He said the current merger proposal is to prepare Axiata, particularly Celcom, for what is to come later down the road. The merged company will be able to attract the attention of regional and global players, as well as the best talents to Axiata and Celcom Digi,  he said.

To recap, in May 2019, Telenor and Axiata announced that they were in talks to merge their Asian operations. The merger would have seen Telenor owning the bigger stake in the merged company with 56.5%, and Axiata the remaining 43.5%.

The merged entity would have had close to 300 million customers and become one of Asia’s largest mobile infrastructure companies, operating approximately 60,000 towers across Asia, according to Telenor.

However, the merger talks stumbled because of the complexities of cross-border mergers that involved different national authorities and shareholding structures. Nevertheless, Axiata and Telenor knew that was not the end of it.

According to a source familiar with the companies, the first merger failed because regulatory approvals were not forthcoming from the different countries that Axiata and Telenor have operations in.

Axiata is present in Malaysia, Indonesia, Sri Lanka, Bangladesh, Cambodia and Nepal, while Telenor has operations in Malaysia, Pakistan, Bangladesh, Thailand and Myanmar.

When announcing the merger between Celcom and Digi.Com, Izzaddin said it would not be anti-competitive in Malaysia, as it would not become a market-controlling entity.

However, there are countries in which both Axiata and Telenor have operations, and if the 2019 merger had materialised, the respective regulators would have raised anti-competitive questions.

Besides Malaysia, Bangladesh is the only other country that both Axiata and Telenor operate in.

Besides the complexity of cross-border mergers, there was also talk in August 2019 before the merger was officially called off that the bigger Telenor stake in the merged entity had been one of the contentious issues.

Some parties were concerned that the merger was akin to selling Axiata to a foreign entity. There was also talk that the headquarters of the merged entity would be in Singapore instead of Malaysia, and this was not palatable to the powers that be back then.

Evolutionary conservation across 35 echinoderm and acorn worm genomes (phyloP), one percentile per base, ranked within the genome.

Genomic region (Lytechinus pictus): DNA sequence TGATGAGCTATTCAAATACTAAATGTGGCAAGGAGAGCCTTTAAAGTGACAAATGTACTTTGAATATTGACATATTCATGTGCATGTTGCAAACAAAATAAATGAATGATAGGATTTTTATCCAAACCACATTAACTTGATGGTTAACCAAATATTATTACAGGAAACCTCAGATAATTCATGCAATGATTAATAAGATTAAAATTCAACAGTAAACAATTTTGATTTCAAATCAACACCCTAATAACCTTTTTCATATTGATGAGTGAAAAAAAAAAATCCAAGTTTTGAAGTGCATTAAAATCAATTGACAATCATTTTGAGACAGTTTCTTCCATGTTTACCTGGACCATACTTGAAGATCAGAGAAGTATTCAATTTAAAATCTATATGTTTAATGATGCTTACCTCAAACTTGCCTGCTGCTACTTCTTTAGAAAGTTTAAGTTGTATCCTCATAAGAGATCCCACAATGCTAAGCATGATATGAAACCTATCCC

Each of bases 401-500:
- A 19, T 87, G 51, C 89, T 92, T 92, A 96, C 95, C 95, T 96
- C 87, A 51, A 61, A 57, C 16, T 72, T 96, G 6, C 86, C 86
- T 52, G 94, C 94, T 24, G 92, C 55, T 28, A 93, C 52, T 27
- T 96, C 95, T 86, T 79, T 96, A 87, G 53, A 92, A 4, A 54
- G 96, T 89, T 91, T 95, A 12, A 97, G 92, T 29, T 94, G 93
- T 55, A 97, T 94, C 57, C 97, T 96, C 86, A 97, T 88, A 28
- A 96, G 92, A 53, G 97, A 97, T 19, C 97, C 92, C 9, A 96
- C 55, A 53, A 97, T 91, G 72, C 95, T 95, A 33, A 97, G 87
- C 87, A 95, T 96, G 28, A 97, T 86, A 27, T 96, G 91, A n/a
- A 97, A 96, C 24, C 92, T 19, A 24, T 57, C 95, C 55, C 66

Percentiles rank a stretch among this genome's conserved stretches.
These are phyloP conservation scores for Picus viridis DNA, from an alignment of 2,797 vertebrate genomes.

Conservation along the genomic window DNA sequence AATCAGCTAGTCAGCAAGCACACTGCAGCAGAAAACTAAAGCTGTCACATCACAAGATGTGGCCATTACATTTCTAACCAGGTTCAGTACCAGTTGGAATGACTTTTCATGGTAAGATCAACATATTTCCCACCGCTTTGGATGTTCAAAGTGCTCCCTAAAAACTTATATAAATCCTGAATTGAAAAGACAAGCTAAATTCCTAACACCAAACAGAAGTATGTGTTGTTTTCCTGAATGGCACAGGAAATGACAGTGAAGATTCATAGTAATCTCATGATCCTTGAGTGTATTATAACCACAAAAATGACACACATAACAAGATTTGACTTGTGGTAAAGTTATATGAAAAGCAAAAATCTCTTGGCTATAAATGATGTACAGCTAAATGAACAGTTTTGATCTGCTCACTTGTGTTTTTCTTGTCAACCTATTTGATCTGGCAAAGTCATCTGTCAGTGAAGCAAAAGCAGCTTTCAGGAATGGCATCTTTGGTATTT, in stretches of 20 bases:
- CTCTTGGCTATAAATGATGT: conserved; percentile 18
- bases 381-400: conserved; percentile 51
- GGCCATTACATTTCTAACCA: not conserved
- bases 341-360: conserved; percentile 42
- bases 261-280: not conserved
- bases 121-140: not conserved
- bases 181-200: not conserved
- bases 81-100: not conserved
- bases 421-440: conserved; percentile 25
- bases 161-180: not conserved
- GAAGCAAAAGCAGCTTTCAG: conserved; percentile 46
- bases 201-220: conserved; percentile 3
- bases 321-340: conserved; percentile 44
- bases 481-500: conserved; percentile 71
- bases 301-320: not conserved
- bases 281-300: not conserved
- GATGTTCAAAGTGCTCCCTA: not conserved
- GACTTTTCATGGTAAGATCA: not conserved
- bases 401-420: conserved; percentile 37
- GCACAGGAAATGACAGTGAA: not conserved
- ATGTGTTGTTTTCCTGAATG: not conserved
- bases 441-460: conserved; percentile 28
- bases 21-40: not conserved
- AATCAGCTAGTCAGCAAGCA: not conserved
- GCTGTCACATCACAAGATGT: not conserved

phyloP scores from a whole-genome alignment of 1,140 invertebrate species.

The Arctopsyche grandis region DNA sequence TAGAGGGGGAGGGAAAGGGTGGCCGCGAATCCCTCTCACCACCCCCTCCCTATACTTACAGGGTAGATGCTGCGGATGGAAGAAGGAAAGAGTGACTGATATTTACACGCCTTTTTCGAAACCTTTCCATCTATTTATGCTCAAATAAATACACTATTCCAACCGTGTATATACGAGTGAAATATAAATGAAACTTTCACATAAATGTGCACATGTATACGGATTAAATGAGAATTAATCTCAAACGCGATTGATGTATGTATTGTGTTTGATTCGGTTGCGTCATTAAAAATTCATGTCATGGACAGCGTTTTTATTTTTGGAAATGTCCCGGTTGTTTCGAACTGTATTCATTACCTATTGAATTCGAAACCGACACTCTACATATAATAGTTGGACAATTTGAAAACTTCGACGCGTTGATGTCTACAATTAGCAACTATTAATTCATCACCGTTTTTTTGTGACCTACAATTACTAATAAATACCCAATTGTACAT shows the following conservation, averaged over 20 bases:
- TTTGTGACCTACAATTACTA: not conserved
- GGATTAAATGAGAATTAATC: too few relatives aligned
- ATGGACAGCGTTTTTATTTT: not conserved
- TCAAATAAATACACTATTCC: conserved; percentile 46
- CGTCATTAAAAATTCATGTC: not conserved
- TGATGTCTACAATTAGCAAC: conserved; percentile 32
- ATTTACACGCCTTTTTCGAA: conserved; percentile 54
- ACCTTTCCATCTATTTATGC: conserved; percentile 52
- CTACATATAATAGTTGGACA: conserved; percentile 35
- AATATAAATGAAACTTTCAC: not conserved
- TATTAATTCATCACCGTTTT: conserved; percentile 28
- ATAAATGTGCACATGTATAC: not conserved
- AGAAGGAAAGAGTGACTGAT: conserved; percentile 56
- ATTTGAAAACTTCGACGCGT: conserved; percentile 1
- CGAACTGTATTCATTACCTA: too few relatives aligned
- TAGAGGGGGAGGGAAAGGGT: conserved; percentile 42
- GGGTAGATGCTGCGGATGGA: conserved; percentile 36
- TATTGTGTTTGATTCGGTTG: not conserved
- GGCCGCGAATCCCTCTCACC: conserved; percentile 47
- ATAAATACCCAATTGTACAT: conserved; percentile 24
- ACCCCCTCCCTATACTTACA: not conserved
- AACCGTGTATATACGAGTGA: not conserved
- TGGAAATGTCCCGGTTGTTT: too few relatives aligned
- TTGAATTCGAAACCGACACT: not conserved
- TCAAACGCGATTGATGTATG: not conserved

The current merger plan will see Axiata and Telenor holding a 33.1% stake each in Celcom Digi. The combined stake of Malaysian institutional investors, together with Axiata, will make up more than 51% of Celcom Digi.

While neither Izzaddin nor Telenor’s executive vice-president and head of Asia Jorgen Rostrup would publicly admit it, allowing the majority holding of Malaysian investors in Celcom Digi could be seen as an effort to appease the nationalists in the government and political sphere.

This is because Digi.Com is more profitable than Celcom, and as such, shareholders of the former should have a bigger stake post-merger. In 2020, Digi.Com’s earnings before interest, taxes, depreciation and amortisation (Ebitda) was RM3.1 billion, while Celcom’s was RM2.6 billion.

Digi.Com also had more mobile customers than Celcom in 2020, at 10.4 million, compared with 8.7 million for the latter. Combined, Celcom Digi will have 19 million customers in total across their two brands.

The brands will still be operating independently, which raises the question of whether there will be specialisation in terms of services or target markets for Celcom and Digi.Com. When asked about this, Izzaddin says the matter should be referred to the management of Celcom Digi later.

Izzaddin will be the chairman of Celcom Digi, while Rostrup will be the deputy chairman. Current Celcom CEO Idham Nawawi will be CEO of Celcom Digi while current Digi CEO Albern Murty will be deputy CEO.

This could also be seen as Axiata not relinquishing control over Celcom to a foreign entity — another way of appeasing the nationalists. However, the clash of cultures will be imminent in the merged entity, with it essentially having two leaders.

Nevertheless, Celcom and Digi.Com have been sharing infrastructure for many years. The experiences gained from working together all these years should be able to smoothen out any friction arising from differences in culture in both companies.

“The culture at Celcom and Digi are actually closer compared with other telcos in Malaysia — they both think alike,” says a source.

Sovereign fund Khazanah Nasional Bhd is the largest shareholder of Axiata, with a 36.8% stake.

“It would be easier to amalgamate the two cultures than that of Malaysia Airlines Bhd and AirAsia Group Bhd. That one, the culture is too different,” the source says.

On the question of culture, Axiata says that every merger will need to account for the complex integration of not just network systems and operations, but also two cultures.

“It is definitely a factor we are well aware of and both Axiata and Telenor know how important this is, have deliberated at length, and are fully aligned in ensuring this is executed well,” says Axiata.

Both Idham and Murty will be joining hands to bring the two teams together to create a unified culture, says Axiata. The nominations of chairman, deputy chairman, CEO and deputy CEO as announced also reflect one of many moves to address the integration of cultures, it says.

Prior to joining Axiata, Izzaddin was part of the UEM Group Bhd and had led UEM Sunrise Bhd in the merger with Sunrise Bhd, standing him in good stead to see the Celcom-Digi.Com merger through.

With a cleaner merger plan involving only Malaysian businesses, and the apparent greater control of Malaysian institutions in the merged entity, the parties appear to have learned from the first merger attempt — giving the latest proposal a better chance of succeeding.

Analysts postive on merger, shares of Axiata and Digi.Com surge